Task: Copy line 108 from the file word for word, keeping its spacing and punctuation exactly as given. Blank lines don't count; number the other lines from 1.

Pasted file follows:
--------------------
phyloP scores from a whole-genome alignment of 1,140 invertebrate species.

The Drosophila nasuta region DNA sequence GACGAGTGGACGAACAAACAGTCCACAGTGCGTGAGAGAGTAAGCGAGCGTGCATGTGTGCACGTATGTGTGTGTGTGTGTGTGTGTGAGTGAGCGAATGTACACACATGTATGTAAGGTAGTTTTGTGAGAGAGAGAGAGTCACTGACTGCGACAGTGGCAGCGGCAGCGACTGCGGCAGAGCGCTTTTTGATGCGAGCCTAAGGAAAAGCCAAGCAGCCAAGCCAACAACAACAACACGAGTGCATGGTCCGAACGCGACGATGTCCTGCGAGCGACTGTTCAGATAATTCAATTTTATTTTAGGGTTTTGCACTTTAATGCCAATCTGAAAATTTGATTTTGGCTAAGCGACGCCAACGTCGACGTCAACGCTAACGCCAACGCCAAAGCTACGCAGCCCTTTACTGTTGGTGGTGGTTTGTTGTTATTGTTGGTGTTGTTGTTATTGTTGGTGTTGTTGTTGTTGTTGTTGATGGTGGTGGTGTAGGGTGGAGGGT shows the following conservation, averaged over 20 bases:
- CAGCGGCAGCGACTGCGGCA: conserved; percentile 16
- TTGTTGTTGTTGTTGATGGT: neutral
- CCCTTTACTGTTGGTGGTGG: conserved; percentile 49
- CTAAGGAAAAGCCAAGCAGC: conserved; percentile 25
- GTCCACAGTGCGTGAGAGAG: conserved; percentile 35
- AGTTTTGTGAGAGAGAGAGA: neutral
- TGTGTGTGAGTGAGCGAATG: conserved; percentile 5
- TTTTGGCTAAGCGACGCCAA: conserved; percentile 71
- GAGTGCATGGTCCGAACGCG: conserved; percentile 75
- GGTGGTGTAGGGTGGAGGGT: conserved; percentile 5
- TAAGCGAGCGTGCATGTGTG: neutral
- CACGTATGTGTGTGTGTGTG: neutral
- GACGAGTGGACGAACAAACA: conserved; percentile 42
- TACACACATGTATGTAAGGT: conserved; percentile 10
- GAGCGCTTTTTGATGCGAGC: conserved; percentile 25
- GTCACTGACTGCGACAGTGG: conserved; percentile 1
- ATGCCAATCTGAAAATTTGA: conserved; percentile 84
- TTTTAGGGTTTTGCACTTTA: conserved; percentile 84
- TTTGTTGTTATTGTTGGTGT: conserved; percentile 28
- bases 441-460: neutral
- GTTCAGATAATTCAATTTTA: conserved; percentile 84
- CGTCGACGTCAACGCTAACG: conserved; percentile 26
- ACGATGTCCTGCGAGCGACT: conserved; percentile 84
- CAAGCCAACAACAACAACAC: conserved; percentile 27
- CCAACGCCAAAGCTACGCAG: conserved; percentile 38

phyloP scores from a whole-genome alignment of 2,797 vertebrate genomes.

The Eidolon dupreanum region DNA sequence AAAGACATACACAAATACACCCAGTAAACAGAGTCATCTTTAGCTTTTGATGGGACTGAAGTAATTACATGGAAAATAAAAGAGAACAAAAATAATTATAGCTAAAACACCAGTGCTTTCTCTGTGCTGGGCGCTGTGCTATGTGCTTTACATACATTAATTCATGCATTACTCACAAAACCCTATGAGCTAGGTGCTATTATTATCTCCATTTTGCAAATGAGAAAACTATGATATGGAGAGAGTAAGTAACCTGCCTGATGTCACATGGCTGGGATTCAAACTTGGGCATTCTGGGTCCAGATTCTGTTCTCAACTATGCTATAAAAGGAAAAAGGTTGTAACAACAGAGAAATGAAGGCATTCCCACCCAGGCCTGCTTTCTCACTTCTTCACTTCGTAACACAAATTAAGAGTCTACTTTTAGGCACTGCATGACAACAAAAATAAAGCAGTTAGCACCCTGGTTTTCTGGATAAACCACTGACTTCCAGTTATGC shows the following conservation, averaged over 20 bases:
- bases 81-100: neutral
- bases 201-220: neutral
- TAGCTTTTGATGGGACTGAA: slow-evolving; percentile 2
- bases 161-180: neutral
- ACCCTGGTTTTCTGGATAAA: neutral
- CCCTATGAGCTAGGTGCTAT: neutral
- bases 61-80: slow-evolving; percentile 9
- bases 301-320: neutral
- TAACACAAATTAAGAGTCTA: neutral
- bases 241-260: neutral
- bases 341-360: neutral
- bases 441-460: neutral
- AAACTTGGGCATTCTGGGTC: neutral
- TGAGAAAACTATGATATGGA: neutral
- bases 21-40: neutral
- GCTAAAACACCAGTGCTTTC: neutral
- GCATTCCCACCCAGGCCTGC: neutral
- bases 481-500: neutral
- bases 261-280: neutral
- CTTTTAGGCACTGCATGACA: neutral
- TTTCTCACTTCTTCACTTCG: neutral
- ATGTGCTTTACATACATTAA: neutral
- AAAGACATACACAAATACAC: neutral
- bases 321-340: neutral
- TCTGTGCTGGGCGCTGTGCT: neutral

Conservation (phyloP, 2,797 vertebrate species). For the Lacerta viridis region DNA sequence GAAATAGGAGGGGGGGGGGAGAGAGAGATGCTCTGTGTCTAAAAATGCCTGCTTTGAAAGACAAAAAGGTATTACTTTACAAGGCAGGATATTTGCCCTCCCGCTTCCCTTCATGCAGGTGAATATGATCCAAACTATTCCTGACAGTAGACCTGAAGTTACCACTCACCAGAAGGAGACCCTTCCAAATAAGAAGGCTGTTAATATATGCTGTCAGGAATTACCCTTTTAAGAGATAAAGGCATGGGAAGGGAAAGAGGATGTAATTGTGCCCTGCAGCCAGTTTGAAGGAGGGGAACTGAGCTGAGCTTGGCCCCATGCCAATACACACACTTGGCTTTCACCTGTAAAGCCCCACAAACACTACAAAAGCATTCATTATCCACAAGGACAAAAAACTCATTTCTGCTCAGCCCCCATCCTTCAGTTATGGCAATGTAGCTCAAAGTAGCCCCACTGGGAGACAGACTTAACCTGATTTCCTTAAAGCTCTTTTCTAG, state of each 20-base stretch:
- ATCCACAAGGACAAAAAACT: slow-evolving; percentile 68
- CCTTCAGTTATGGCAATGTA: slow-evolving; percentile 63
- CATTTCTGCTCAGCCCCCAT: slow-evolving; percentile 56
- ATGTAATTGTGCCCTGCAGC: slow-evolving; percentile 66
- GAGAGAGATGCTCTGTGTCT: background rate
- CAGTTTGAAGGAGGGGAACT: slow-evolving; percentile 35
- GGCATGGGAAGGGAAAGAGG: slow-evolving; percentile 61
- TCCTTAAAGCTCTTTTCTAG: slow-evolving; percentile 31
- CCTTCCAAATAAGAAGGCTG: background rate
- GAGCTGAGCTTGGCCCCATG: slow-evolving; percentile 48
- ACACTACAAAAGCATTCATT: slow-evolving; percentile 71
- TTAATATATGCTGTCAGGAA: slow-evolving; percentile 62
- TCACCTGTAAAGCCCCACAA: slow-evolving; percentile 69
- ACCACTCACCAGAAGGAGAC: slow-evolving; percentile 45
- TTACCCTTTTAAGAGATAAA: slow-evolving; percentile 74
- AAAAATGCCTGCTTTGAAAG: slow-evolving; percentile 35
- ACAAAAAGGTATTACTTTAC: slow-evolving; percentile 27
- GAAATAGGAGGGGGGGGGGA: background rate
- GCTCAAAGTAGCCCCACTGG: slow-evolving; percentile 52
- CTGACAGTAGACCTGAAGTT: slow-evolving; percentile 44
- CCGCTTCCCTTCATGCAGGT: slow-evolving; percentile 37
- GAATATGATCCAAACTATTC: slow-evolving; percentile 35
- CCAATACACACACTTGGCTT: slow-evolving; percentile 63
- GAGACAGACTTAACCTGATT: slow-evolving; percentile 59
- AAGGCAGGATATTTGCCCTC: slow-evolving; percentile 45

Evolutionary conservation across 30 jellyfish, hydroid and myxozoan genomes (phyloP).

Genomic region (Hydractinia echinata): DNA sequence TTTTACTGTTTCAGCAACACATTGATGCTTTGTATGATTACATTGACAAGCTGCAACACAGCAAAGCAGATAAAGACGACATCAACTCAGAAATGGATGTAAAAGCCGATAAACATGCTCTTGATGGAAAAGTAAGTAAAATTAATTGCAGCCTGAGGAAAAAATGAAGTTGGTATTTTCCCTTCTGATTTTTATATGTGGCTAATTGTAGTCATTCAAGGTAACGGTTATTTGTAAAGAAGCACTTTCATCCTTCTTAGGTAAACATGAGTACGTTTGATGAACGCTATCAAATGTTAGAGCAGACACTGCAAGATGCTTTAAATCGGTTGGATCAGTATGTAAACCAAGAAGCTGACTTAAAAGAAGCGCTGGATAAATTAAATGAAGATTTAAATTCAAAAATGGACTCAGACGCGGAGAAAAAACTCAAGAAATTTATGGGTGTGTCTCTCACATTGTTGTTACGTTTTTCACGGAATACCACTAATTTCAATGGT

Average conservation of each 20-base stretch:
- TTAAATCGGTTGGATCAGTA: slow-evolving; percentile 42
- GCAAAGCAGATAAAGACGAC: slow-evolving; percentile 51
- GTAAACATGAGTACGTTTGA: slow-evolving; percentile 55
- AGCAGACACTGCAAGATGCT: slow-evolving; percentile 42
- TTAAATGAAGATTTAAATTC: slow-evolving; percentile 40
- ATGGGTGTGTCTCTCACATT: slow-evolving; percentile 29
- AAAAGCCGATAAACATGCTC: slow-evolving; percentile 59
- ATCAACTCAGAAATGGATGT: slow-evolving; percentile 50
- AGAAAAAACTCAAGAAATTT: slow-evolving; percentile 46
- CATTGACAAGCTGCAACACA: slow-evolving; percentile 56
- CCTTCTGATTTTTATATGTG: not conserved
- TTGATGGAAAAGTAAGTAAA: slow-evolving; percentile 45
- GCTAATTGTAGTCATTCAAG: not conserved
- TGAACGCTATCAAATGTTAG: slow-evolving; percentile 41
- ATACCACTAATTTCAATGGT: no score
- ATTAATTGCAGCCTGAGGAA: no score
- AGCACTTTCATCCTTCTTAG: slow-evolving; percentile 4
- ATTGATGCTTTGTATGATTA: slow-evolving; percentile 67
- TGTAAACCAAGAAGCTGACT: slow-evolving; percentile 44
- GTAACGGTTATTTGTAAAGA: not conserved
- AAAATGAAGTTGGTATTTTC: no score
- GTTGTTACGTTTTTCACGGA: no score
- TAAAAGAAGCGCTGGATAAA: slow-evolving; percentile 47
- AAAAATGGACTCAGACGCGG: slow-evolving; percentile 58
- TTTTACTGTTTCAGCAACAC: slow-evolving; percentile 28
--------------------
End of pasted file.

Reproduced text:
- TTTTACTGTTTCAGCAACAC: slow-evolving; percentile 28